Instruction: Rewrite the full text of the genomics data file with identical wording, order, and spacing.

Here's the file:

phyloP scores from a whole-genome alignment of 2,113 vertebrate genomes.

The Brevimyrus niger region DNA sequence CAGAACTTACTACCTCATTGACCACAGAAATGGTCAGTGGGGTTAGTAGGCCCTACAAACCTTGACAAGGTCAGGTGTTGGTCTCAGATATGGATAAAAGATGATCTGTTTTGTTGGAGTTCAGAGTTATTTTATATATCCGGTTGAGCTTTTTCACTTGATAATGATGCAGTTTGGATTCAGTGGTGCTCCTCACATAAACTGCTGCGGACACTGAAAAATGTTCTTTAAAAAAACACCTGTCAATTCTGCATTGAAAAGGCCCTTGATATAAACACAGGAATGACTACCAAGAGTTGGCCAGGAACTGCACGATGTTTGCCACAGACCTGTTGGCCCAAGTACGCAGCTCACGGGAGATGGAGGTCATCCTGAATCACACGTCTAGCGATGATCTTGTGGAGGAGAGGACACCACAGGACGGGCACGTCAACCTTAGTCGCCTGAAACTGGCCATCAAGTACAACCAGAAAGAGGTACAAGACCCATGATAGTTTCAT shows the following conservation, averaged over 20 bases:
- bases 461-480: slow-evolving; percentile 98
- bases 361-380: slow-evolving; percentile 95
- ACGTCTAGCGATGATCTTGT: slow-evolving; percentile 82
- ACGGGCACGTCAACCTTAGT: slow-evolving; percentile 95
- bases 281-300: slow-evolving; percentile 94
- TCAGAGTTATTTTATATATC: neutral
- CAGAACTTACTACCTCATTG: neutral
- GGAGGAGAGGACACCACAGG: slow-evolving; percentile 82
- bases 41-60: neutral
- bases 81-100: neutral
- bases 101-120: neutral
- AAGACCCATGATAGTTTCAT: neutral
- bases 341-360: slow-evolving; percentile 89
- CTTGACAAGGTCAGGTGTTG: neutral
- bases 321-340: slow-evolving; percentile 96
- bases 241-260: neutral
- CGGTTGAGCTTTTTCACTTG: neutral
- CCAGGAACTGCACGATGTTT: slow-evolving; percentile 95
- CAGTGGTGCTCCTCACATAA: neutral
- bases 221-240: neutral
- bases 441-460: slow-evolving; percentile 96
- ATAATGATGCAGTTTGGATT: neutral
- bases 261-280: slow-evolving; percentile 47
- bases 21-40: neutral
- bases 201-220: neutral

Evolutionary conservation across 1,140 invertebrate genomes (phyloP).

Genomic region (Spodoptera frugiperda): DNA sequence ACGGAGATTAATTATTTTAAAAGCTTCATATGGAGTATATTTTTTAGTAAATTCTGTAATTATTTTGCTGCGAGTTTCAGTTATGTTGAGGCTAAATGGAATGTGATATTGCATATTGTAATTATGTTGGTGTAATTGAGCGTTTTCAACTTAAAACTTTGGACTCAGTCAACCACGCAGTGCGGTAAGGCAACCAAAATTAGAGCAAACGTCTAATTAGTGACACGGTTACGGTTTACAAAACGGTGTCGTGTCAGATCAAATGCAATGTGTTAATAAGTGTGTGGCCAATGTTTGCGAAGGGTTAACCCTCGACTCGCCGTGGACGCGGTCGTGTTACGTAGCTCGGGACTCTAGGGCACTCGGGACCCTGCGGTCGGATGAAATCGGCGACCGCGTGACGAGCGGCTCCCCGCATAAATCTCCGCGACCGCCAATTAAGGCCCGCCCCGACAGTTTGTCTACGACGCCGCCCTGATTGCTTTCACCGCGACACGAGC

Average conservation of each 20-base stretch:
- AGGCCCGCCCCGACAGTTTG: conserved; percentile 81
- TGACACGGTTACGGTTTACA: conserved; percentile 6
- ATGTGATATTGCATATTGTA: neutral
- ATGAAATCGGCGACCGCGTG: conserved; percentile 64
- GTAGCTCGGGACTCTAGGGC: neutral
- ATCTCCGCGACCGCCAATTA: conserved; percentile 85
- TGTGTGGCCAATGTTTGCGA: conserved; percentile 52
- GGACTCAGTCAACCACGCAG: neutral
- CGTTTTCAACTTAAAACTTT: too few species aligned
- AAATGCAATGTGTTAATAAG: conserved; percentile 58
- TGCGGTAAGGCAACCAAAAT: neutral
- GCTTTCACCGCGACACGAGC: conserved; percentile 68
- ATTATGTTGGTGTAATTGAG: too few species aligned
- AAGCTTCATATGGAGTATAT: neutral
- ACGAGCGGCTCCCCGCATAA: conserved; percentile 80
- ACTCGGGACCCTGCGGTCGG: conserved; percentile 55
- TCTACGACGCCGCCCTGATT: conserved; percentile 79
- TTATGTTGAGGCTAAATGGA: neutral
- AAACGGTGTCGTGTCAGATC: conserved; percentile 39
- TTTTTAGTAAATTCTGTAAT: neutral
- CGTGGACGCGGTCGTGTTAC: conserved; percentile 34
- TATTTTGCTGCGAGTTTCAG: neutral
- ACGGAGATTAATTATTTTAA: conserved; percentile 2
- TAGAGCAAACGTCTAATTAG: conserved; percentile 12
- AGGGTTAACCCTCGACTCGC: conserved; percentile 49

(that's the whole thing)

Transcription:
phyloP scores from a whole-genome alignment of 2,113 vertebrate genomes.

The Brevimyrus niger region DNA sequence CAGAACTTACTACCTCATTGACCACAGAAATGGTCAGTGGGGTTAGTAGGCCCTACAAACCTTGACAAGGTCAGGTGTTGGTCTCAGATATGGATAAAAGATGATCTGTTTTGTTGGAGTTCAGAGTTATTTTATATATCCGGTTGAGCTTTTTCACTTGATAATGATGCAGTTTGGATTCAGTGGTGCTCCTCACATAAACTGCTGCGGACACTGAAAAATGTTCTTTAAAAAAACACCTGTCAATTCTGCATTGAAAAGGCCCTTGATATAAACACAGGAATGACTACCAAGAGTTGGCCAGGAACTGCACGATGTTTGCCACAGACCTGTTGGCCCAAGTACGCAGCTCACGGGAGATGGAGGTCATCCTGAATCACACGTCTAGCGATGATCTTGTGGAGGAGAGGACACCACAGGACGGGCACGTCAACCTTAGTCGCCTGAAACTGGCCATCAAGTACAACCAGAAAGAGGTACAAGACCCATGATAGTTTCAT shows the following conservation, averaged over 20 bases:
- bases 461-480: slow-evolving; percentile 98
- bases 361-380: slow-evolving; percentile 95
- ACGTCTAGCGATGATCTTGT: slow-evolving; percentile 82
- ACGGGCACGTCAACCTTAGT: slow-evolving; percentile 95
- bases 281-300: slow-evolving; percentile 94
- TCAGAGTTATTTTATATATC: neutral
- CAGAACTTACTACCTCATTG: neutral
- GGAGGAGAGGACACCACAGG: slow-evolving; percentile 82
- bases 41-60: neutral
- bases 81-100: neutral
- bases 101-120: neutral
- AAGACCCATGATAGTTTCAT: neutral
- bases 341-360: slow-evolving; percentile 89
- CTTGACAAGGTCAGGTGTTG: neutral
- bases 321-340: slow-evolving; percentile 96
- bases 241-260: neutral
- CGGTTGAGCTTTTTCACTTG: neutral
- CCAGGAACTGCACGATGTTT: slow-evolving; percentile 95
- CAGTGGTGCTCCTCACATAA: neutral
- bases 221-240: neutral
- bases 441-460: slow-evolving; percentile 96
- ATAATGATGCAGTTTGGATT: neutral
- bases 261-280: slow-evolving; percentile 47
- bases 21-40: neutral
- bases 201-220: neutral

Evolutionary conservation across 1,140 invertebrate genomes (phyloP).

Genomic region (Spodoptera frugiperda): DNA sequence ACGGAGATTAATTATTTTAAAAGCTTCATATGGAGTATATTTTTTAGTAAATTCTGTAATTATTTTGCTGCGAGTTTCAGTTATGTTGAGGCTAAATGGAATGTGATATTGCATATTGTAATTATGTTGGTGTAATTGAGCGTTTTCAACTTAAAACTTTGGACTCAGTCAACCACGCAGTGCGGTAAGGCAACCAAAATTAGAGCAAACGTCTAATTAGTGACACGGTTACGGTTTACAAAACGGTGTCGTGTCAGATCAAATGCAATGTGTTAATAAGTGTGTGGCCAATGTTTGCGAAGGGTTAACCCTCGACTCGCCGTGGACGCGGTCGTGTTACGTAGCTCGGGACTCTAGGGCACTCGGGACCCTGCGGTCGGATGAAATCGGCGACCGCGTGACGAGCGGCTCCCCGCATAAATCTCCGCGACCGCCAATTAAGGCCCGCCCCGACAGTTTGTCTACGACGCCGCCCTGATTGCTTTCACCGCGACACGAGC

Average conservation of each 20-base stretch:
- AGGCCCGCCCCGACAGTTTG: conserved; percentile 81
- TGACACGGTTACGGTTTACA: conserved; percentile 6
- ATGTGATATTGCATATTGTA: neutral
- ATGAAATCGGCGACCGCGTG: conserved; percentile 64
- GTAGCTCGGGACTCTAGGGC: neutral
- ATCTCCGCGACCGCCAATTA: conserved; percentile 85
- TGTGTGGCCAATGTTTGCGA: conserved; percentile 52
- GGACTCAGTCAACCACGCAG: neutral
- CGTTTTCAACTTAAAACTTT: too few species aligned
- AAATGCAATGTGTTAATAAG: conserved; percentile 58
- TGCGGTAAGGCAACCAAAAT: neutral
- GCTTTCACCGCGACACGAGC: conserved; percentile 68
- ATTATGTTGGTGTAATTGAG: too few species aligned
- AAGCTTCATATGGAGTATAT: neutral
- ACGAGCGGCTCCCCGCATAA: conserved; percentile 80
- ACTCGGGACCCTGCGGTCGG: conserved; percentile 55
- TCTACGACGCCGCCCTGATT: conserved; percentile 79
- TTATGTTGAGGCTAAATGGA: neutral
- AAACGGTGTCGTGTCAGATC: conserved; percentile 39
- TTTTTAGTAAATTCTGTAAT: neutral
- CGTGGACGCGGTCGTGTTAC: conserved; percentile 34
- TATTTTGCTGCGAGTTTCAG: neutral
- ACGGAGATTAATTATTTTAA: conserved; percentile 2
- TAGAGCAAACGTCTAATTAG: conserved; percentile 12
- AGGGTTAACCCTCGACTCGC: conserved; percentile 49